At GWHT, we are seeking to be change makers by taking creative action to solve social and global problems. One way we are creating change is through the development of the Callascope, a cervical cancer screening device.

A 2019 interview with Mercy Asiedu on the development of the Callascope

The Callascope just received an update, so we sat down with Dr. Mercy Asiedu again to discuss the changes and how the updated device fits in with the WISH model.

The main update involves switching from using a 2 megapixel camera to using a 5 megapixel camera, because the 2 megapixel camera’s image quality wasn’t sufficient for the level of clarity and resolution that we needed while imaging the cervix. Initially, we weren’t using the 5 megapixel camera because of sizing issues (it’s much larger), so when we switched we had to change some of the design, which brings me to change number two.

The callascope and images

In previous designs, the camera had an outer shell, which served as the device’s introducer/inserter. However, because we now have a bigger 5 megapixel camera, it didn’t make sense to have the camera and an additional outer shell. We were trying to keep the stem about the same size as the previous Callascope designs we’ve tested. Eventually, I came up with an integrated camera and shell. Now, the whole stem is the camera, and we have a removable tip that functions as the introducer. This is actually really cool, because it can easily go from being a speculum-free device that can be used for self-imaging (with the use of the tip as an inserter), to an imaging device that can be used with a traditional speculum (without the use of the tip).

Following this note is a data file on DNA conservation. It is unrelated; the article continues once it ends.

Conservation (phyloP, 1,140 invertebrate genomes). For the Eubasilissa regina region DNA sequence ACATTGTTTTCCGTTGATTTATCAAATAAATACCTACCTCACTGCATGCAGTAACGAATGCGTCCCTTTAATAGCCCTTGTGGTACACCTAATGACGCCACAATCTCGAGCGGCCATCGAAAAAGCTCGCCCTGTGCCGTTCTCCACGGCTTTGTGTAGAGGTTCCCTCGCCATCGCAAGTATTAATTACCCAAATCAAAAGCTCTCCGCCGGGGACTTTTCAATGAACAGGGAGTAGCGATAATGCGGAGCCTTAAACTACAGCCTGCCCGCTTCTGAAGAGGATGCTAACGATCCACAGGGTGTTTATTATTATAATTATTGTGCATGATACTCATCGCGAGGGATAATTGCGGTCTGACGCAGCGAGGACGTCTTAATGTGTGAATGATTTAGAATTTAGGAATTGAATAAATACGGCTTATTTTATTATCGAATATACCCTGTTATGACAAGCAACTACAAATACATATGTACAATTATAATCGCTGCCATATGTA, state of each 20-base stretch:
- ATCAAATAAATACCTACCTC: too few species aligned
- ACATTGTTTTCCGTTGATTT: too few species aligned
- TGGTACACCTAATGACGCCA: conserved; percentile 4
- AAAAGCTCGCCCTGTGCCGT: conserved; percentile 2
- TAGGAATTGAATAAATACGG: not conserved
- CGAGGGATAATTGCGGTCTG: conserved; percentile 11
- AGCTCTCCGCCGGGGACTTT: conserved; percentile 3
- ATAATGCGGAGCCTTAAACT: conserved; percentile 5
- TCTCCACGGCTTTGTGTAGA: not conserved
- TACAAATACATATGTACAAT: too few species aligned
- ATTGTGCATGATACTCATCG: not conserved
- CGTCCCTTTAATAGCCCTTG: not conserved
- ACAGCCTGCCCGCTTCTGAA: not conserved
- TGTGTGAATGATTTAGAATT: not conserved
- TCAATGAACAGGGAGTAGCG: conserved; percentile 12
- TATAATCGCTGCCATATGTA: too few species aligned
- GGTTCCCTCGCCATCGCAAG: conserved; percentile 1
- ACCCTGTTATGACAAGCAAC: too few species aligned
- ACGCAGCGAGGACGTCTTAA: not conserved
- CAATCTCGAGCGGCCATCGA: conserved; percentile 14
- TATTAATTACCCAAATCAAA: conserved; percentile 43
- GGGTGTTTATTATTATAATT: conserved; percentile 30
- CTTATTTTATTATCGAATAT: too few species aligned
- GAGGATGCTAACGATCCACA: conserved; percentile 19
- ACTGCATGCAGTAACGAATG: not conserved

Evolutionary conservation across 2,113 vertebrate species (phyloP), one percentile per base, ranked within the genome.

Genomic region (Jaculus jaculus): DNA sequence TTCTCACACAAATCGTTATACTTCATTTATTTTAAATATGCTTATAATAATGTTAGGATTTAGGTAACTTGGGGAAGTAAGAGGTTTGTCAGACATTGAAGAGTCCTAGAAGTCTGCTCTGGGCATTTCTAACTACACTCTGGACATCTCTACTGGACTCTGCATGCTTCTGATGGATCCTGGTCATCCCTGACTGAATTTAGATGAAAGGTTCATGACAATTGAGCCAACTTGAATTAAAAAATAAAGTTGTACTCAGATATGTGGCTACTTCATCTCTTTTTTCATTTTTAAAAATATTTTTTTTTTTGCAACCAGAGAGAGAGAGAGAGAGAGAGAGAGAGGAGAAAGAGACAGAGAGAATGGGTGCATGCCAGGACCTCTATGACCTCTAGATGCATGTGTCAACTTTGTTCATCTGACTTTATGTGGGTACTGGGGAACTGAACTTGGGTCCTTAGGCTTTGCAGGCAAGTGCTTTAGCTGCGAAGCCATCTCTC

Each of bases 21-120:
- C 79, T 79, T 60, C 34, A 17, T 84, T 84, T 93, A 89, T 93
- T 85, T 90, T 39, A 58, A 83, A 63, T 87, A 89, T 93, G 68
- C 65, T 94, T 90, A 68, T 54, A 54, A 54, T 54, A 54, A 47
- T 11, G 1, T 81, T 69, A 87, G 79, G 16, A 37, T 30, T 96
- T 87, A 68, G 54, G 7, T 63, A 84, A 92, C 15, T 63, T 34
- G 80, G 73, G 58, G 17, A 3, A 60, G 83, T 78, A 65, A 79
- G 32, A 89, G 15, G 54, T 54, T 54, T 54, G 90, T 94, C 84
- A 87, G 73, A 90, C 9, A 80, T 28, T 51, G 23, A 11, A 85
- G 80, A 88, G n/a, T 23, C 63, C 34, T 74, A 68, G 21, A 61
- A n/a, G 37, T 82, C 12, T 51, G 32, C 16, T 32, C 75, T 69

The last significant changes we made were adding silicone to the tip to make it softer and more pleasant and adding custom LEDs that are much brighter, which allows for a much clearer picture of the cervix.

Human-centered design was employed much more obviously in the beginning and it hasn’t really changed since then. When we were making the original design, we worked with potential patients and providers. We provided them with a lot of prototypes, and they gave us feedback about what was most comfortable, what would be easy to use, etc. We learned a lot about comfort and ease of use compared to the speculum.

Most of our recent changes have been functional, which means we made those changes internally. The silicone tip, however, is something that really embodies the human-centered design process. Every time we tested the device — at Duke, in Ghana, and in Peru — patients always ask if the tip could be softer. We have always wanted to include the silicone tip; we wanted to incorporate this feedback and it made sense to us as women, but we couldn’t originally make changes due to a constraint on the resources available within the lab. Once we started working with Blur, who is our contract manufacturer, we were able to have access to better resources to ensure the silicone tip was included. It made sense for us to spend a bit extra incorporating the silicone tip once we had the resources to do that, as it is clearly very important to the patients.